It took the mother of an old girlfriend to place a disc, in this instance a vinyl, in my hands and really force the music upon me, promising that things would never be the same again for my ears. She was right, and although the girlfriend, and a little more unfortunately, the mother, are history in my life today, Van’s lush R&B and harrowing folk music stays, often as more of a comforter and an upper than a girl could ever be.

Morrison found the zenith of his career with this work and it is remarkably mature for a man who was only 23 year old when it was recorded. Many account this to the emotional turmoil he had faced in the time proceeding its creation, as even though he is best known for his signature song, Brown Eyed Girl, in Astral Weeks we find the cut away soul of the musician, one far, far away from the happy go lucky character who “made love in the green grass” in his earlier hit.

Astral Weeks is far more, though, than just a one off hit, the unified nature of the tracks give it a great hint of being a concept album, and each song acts as one part of a whole, each contributing to paint for us this picture of London, Dublin and Belfast, and the nostalgia and drama that accompanied the artist as he explored their streets and their characters. In this sense, the work reminds me a great deal of another Irishman, James Joyce, and his book, The Dubliners, which finds 15 seemingly unrelated short stories, which could all be viewed as individual works, but which mean so much more when placed together to peak at the epiphany found in The Dead, the novella that concludes the work.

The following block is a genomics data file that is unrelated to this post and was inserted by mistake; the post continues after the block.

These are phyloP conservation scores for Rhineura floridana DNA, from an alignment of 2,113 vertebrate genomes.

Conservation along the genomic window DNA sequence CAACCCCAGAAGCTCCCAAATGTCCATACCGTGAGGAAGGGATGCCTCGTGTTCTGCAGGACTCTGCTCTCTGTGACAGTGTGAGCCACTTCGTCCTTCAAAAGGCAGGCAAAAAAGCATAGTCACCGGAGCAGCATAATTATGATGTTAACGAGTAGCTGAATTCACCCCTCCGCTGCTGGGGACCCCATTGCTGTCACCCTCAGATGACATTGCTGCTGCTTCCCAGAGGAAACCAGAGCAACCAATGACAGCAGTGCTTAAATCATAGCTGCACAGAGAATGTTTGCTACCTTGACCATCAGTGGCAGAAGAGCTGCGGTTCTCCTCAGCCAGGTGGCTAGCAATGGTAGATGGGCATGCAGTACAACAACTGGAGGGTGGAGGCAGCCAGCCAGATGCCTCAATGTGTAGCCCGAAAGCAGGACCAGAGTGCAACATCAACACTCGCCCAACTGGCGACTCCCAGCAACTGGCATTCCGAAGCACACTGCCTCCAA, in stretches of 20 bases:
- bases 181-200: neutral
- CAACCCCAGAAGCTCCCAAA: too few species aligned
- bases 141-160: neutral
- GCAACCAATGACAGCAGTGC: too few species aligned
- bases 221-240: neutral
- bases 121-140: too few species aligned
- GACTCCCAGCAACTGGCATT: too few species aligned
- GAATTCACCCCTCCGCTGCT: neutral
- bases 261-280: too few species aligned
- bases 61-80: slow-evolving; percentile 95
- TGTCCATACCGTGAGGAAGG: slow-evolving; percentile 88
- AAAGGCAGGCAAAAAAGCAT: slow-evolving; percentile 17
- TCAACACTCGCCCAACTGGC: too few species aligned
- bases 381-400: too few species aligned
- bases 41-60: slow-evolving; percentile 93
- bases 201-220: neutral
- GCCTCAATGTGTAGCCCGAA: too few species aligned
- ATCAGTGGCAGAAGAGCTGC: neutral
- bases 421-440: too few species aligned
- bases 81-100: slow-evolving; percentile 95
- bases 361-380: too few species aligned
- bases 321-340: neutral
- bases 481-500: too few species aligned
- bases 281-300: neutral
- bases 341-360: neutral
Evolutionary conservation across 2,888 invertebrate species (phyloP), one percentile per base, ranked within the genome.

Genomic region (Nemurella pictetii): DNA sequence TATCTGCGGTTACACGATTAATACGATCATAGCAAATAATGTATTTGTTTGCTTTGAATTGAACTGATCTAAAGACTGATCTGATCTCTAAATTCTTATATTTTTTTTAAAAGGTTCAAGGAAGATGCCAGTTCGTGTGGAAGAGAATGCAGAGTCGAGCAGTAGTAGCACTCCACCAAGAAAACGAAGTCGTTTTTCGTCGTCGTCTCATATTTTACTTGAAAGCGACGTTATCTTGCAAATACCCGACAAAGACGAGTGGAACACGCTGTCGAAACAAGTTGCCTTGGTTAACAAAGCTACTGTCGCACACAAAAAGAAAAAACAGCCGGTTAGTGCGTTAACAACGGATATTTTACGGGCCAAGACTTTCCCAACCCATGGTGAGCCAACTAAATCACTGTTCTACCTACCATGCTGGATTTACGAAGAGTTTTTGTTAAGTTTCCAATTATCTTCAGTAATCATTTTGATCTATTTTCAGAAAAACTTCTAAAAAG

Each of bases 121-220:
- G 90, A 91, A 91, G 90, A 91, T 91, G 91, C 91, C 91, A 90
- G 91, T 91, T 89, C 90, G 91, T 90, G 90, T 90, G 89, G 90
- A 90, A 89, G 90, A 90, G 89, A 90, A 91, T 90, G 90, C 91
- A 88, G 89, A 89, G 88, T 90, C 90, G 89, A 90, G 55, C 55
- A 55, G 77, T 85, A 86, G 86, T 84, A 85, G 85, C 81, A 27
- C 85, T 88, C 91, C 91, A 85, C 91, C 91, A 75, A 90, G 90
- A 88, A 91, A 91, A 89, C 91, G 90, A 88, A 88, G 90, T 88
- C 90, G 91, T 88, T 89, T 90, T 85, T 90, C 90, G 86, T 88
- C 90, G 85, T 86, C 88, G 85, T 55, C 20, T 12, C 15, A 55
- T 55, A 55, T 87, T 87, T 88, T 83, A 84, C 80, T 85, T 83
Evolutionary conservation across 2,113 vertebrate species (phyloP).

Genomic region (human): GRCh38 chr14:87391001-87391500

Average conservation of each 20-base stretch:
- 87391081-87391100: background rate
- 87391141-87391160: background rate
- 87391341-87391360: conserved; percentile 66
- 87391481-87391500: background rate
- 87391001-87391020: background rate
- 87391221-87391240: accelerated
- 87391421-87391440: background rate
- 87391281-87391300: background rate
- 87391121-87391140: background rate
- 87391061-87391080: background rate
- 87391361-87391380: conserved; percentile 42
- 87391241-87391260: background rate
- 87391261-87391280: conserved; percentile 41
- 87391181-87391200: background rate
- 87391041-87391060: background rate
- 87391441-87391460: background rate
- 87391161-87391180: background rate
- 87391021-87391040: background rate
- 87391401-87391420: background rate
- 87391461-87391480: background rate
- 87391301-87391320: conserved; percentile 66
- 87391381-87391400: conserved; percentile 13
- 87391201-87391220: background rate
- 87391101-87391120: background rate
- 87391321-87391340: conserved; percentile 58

I’ve always found it important, when considering an album, to evaluate it within some kind of genre or other, however this is almost impossible to do with Astral Weeks, and indeed adds to its appeal. The jazz element and employment of jazz musicians makes this timbre hard to ignore, but the nature of the lyrics, sung often as an Irish folk song, occasionally as a pop song and sometimes even spoken, shouted or whispered, and composed well within the ‘troubadour tradition’, makes the record far more complex than straight jazz. I’ve listened to this music hundreds of times, and I am still discovering new things about it, and more facets to its sound.